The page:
Wednesday, July 14, 2010

The Reformed Church on Kogalniceanu Street

The Woolf Street, today Kogalniceanu Street, is ruled by the dignified block of the tower less church built in Gothic style. Its enormous gable "is a big A letter, with a compassionate entrance between its sides" (Zoltan Jekely).

The construction of the church began in the year 1486 for the Franciscans on the order of King Matthias. The first document referring to the construction of the church is from September 9, 1486, the judge of the city and the town council gave the area besides the Tailor's Bastion to the Franciscans, on which both the monastery and the church could be built. Before 1516 the church and the monastery built in the honor of Virgin Mary were already finished. The organ was made before 1534.

In 1556, Dominicans and Franciscans had abandon the city and the church on the Wolf Street was left deserted for three and a half decades. Yet, it had visitors. In 1577 somebody scratched on the southern pillars the following taunting poem "Qui non canit in coro/Stat, sicut bos in foro" (Who doesn't sing in the choir, stands like an ox in the market).

In 1581, the monastery received inhabitants once again, Istvan Bathory, the reigning prince of Transylvania granted the ensemble of buildings to the Jesuit order and to their academy which was educating almost 150 young people. In the summer of 1603, the population instigated by the Unitarian preacher chased out the fathers from the city and devastated the church and monastery. The church's arch collapsed and the monastery was used as a quarry and the sanctuary of the church was transformed into a warehouse.

In 1638 Gyorgy Rakoczi I initiated the restoration of the church bringing competent master-builders from Kurland (today Latvia). The restoration and the heightening of the southern bell-tower could be linked with their names.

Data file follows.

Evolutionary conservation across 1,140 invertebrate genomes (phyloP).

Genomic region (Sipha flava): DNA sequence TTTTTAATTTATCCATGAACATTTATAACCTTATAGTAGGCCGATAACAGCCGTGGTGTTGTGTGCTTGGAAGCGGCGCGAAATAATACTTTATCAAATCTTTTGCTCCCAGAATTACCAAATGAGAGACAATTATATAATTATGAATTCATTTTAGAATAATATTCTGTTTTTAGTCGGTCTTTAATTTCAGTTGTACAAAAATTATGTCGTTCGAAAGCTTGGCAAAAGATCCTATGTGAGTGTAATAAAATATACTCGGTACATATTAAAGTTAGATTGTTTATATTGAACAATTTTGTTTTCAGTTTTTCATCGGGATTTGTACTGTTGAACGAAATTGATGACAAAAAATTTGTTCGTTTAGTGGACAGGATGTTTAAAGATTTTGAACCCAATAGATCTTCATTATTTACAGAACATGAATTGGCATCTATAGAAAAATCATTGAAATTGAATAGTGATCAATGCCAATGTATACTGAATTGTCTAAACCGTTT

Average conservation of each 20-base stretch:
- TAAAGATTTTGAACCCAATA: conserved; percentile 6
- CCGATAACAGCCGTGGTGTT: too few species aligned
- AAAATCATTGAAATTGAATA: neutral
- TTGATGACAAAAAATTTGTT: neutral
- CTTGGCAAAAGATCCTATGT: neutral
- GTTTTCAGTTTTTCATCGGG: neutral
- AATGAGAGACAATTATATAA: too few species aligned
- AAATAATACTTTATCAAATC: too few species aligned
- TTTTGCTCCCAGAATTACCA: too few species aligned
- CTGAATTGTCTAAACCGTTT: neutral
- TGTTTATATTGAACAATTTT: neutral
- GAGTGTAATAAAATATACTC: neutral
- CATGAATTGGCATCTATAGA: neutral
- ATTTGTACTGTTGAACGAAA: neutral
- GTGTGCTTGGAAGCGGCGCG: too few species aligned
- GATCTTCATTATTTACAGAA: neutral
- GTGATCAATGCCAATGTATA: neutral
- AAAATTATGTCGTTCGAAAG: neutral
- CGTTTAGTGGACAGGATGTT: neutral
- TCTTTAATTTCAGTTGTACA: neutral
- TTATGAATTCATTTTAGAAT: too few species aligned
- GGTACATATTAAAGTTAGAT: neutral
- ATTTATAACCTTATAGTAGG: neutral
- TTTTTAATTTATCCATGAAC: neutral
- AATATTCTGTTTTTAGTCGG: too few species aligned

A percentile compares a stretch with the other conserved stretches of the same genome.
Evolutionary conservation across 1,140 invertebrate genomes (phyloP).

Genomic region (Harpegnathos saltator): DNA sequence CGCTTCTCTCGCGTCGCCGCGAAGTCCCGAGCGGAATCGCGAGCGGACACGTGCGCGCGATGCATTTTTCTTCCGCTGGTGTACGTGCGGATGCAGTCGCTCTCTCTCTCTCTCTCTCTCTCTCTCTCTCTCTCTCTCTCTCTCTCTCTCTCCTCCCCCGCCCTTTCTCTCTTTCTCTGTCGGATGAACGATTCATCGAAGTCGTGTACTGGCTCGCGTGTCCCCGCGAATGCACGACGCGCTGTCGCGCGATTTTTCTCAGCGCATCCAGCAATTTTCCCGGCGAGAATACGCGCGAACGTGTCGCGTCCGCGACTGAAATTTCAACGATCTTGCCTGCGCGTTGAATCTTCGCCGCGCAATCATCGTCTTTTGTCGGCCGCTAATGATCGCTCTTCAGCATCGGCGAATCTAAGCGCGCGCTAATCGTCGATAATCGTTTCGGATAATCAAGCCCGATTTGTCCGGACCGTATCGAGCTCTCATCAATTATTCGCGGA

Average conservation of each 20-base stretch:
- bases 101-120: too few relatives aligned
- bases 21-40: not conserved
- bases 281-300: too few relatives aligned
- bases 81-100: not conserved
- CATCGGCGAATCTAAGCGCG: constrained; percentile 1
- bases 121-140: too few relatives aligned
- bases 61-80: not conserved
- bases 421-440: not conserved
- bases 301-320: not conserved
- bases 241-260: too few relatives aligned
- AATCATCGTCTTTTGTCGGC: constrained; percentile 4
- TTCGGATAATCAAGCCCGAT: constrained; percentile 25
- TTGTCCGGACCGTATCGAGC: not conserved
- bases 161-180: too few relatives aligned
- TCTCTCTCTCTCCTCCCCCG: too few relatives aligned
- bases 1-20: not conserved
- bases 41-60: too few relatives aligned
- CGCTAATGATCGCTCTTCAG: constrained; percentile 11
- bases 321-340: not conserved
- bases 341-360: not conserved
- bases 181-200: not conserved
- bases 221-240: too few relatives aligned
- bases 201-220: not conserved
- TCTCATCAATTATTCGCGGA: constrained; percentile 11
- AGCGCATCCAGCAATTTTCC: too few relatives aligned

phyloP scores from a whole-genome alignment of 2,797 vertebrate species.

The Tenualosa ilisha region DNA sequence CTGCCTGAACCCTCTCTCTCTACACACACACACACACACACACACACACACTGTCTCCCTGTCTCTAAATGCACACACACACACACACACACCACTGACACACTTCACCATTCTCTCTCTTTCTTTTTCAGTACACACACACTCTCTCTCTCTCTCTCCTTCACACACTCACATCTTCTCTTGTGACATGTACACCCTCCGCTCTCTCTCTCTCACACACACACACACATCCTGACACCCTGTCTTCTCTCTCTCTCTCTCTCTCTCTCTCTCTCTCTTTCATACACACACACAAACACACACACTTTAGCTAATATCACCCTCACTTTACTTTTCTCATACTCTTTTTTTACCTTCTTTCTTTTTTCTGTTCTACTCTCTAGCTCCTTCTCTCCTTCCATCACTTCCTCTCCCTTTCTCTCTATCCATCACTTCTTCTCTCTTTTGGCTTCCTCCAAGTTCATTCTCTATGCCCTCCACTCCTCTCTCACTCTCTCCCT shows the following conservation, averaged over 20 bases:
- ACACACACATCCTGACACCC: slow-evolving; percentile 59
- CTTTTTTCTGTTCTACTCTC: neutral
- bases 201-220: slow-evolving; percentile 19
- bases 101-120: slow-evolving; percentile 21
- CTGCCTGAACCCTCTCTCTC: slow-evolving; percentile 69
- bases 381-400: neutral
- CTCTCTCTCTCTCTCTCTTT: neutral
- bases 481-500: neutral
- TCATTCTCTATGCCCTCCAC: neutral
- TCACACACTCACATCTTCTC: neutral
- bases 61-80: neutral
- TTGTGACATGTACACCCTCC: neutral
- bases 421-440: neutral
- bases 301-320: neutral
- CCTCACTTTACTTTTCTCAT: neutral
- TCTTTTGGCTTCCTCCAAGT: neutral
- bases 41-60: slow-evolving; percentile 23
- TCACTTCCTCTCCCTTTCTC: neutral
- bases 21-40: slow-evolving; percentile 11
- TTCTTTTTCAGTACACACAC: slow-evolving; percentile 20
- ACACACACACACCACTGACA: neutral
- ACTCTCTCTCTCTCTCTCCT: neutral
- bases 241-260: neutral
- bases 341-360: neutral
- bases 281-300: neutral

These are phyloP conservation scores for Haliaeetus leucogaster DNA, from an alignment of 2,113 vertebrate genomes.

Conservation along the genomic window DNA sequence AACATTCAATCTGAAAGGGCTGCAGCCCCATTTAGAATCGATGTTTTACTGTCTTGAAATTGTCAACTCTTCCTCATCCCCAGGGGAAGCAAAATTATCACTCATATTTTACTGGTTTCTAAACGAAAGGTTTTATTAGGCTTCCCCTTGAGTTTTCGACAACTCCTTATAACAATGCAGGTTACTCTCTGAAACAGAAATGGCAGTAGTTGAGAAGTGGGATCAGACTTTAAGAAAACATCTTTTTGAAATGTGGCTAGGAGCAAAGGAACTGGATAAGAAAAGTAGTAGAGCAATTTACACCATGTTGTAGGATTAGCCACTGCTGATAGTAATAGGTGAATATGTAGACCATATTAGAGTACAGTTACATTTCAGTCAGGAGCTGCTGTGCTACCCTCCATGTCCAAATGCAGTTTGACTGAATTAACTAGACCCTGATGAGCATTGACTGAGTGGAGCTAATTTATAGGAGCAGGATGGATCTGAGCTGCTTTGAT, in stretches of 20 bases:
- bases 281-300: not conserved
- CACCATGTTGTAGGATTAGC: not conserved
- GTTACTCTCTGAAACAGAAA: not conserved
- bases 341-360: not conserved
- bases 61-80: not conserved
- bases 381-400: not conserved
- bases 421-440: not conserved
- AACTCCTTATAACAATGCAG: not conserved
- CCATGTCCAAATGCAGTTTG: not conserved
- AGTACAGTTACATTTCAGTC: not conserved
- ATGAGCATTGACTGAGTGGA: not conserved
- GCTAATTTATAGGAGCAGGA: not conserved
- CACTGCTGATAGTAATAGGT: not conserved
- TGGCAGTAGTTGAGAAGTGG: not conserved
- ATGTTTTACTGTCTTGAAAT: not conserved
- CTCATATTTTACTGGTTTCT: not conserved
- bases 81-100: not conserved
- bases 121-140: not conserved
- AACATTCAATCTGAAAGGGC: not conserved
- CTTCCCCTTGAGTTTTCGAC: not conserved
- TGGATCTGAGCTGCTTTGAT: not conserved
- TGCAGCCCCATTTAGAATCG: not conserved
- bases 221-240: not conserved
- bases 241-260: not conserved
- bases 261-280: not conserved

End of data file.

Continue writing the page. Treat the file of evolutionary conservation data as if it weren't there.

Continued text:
The hexagonal painted sandstone pulpit with alabaster insertions is the masterpiece of the 17th century Transylvanian  stone-cutting, the work of Elias Nicolai and Benedikt Mueck, masters from Sibiu. Made out of cypress, the painted and gilded pulpit-crown was set up in April 1647. The pews which fill in the intercolumniations are handiwork of joiners from Sighisoara and Bistrita. The renewed church was sanctified on the 30th June 1647.

The southern bell-tower didn't manage to hold for long the weight of the bell, it had to be demolished again and the bells were moved to the belfry which stood in the place where the parish is today. The first organ of the church was assembled in 1765 in the sanctuary's organ-loft made out of wood. The inlaid decorated holy table was made in the 1820s. The new organ made by the Angster company form Pecs was placed in 1913.

The unique collection of the funeral crests and printed crests from the 17th-19th centuries which hang on the pews and walls, was gradually formed and its purpose is to immortalize the memory of the deceased protectors and bereaved. A few gilded funeral crests cherish the memory of the old burial habits. The only reference today to the old funerals of the church are two burial plates and the grave of the reigning prince Mihaly Apafi I.

 Biserica Reformata

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